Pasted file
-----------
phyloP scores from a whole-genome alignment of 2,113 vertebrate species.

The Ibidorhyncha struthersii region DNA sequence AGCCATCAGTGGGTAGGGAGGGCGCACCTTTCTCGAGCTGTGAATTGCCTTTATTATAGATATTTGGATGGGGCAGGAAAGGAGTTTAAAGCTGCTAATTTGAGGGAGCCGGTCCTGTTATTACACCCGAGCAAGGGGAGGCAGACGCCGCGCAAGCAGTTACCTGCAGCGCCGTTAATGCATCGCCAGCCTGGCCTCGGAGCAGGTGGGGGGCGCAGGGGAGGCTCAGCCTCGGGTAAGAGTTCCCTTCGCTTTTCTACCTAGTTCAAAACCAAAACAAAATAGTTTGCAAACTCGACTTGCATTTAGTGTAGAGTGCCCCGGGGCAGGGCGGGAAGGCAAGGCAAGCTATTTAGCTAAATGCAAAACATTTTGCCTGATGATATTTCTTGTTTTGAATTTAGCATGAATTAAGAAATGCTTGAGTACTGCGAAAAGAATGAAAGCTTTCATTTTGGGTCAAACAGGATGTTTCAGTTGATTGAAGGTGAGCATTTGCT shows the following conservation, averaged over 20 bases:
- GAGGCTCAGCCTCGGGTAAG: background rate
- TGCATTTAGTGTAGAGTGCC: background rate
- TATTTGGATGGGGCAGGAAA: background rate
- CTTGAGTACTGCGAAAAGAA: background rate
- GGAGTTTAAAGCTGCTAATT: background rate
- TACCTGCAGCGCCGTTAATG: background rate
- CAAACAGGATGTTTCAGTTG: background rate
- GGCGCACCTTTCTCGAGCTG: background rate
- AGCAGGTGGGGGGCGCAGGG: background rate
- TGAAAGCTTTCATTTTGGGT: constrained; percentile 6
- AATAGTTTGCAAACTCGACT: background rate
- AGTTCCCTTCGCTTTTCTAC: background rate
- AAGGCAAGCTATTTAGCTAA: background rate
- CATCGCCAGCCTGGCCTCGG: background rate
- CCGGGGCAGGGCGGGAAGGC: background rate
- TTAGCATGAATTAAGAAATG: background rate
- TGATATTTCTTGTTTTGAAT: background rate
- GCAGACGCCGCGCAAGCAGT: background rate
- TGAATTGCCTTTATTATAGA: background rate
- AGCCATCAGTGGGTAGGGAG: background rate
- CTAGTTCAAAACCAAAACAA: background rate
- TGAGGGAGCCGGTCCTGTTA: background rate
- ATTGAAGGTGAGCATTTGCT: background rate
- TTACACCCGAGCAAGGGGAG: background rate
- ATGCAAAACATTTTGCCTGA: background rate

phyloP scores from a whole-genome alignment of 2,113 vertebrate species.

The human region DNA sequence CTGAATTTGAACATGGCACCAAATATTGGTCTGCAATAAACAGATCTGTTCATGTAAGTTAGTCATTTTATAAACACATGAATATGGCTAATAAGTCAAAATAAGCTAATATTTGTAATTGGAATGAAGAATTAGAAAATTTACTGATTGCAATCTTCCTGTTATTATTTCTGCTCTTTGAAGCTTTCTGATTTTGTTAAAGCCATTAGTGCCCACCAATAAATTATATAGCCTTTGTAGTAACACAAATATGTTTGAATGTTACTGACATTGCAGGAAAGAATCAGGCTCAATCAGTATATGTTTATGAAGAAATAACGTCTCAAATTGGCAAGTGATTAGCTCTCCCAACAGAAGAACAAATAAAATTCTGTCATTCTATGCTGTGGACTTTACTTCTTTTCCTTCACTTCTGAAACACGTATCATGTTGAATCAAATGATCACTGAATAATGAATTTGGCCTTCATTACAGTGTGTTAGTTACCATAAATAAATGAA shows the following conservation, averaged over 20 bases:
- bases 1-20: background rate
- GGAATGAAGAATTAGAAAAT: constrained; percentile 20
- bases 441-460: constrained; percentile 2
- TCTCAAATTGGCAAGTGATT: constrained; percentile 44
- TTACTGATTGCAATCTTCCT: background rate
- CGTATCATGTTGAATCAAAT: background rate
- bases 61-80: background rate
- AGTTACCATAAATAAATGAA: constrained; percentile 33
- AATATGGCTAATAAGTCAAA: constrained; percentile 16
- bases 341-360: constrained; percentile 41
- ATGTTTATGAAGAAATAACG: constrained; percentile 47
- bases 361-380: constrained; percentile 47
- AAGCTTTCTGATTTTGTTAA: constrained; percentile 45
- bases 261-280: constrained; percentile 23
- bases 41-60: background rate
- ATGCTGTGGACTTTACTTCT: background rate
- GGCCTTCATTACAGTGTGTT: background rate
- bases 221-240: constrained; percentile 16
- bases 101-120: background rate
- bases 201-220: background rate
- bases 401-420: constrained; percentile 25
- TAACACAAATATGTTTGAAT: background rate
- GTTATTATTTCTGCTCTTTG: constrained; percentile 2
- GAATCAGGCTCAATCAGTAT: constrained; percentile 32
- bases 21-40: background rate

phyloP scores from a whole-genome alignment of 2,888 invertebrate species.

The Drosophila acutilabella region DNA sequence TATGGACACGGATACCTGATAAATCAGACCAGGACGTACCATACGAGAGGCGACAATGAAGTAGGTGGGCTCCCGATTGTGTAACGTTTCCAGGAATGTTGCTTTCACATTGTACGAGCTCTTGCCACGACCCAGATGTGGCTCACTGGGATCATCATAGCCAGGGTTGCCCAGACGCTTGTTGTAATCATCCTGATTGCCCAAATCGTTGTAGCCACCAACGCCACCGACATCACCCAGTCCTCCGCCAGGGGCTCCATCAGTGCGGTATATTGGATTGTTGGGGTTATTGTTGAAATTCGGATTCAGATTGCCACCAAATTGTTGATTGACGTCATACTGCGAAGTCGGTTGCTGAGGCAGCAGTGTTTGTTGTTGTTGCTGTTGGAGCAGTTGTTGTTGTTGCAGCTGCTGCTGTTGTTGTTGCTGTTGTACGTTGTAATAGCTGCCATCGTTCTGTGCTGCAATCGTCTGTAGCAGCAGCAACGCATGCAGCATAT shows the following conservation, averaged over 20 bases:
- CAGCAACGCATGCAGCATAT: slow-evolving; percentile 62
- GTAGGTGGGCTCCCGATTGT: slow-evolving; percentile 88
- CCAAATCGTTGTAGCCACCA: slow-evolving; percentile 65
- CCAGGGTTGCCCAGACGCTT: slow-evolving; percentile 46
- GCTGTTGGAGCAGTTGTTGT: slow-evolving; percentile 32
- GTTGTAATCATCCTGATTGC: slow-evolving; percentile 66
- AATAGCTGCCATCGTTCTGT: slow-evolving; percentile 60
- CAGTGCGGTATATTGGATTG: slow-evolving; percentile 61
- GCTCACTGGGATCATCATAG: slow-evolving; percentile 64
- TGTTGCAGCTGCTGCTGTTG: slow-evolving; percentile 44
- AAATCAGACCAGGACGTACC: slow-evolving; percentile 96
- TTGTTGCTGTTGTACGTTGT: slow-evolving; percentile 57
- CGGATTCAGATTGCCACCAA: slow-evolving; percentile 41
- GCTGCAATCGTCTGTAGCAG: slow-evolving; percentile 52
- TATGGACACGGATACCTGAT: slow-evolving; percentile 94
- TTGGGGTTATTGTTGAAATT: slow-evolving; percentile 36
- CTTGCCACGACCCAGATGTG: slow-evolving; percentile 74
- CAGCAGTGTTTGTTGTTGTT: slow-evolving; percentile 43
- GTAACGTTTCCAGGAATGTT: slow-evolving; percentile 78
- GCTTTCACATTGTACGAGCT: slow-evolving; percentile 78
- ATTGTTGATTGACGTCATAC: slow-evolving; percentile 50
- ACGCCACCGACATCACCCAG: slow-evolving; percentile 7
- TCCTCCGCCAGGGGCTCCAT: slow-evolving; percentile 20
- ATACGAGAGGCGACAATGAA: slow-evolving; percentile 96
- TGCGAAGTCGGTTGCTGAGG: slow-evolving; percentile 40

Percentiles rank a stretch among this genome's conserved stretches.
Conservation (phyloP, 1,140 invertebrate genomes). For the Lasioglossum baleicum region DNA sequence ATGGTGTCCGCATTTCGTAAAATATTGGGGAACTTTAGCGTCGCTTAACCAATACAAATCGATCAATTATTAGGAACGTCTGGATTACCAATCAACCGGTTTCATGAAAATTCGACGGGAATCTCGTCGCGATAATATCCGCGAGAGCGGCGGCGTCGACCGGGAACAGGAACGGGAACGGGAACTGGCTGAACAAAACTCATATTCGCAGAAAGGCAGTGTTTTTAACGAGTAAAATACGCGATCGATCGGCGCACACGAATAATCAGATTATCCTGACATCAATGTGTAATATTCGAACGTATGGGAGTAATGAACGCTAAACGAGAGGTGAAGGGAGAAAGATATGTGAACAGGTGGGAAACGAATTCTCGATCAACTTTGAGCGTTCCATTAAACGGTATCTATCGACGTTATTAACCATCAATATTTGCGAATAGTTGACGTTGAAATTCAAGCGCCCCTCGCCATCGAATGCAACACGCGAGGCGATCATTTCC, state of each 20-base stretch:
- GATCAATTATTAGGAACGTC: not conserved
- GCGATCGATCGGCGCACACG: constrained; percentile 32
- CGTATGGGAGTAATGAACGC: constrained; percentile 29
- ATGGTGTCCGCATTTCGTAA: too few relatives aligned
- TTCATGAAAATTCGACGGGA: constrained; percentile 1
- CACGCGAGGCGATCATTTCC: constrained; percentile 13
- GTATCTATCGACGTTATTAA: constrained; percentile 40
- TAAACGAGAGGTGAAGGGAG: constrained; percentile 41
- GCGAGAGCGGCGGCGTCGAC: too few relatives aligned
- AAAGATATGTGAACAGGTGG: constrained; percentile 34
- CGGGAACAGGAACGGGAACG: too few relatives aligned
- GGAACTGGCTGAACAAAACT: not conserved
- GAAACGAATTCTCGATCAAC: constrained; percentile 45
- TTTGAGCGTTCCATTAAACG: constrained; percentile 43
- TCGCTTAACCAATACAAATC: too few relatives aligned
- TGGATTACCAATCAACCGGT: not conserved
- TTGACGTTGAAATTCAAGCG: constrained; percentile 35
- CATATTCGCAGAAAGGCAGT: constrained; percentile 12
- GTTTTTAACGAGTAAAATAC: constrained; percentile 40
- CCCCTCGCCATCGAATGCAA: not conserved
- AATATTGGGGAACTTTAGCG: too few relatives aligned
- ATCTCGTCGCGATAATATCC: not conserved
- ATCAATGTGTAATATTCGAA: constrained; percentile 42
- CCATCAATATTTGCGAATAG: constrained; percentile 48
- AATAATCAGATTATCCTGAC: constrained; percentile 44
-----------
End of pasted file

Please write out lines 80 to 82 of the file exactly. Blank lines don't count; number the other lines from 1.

- ATACGAGAGGCGACAATGAA: slow-evolving; percentile 96
- TGCGAAGTCGGTTGCTGAGG: slow-evolving; percentile 40

Percentiles rank a stretch among this genome's conserved stretches.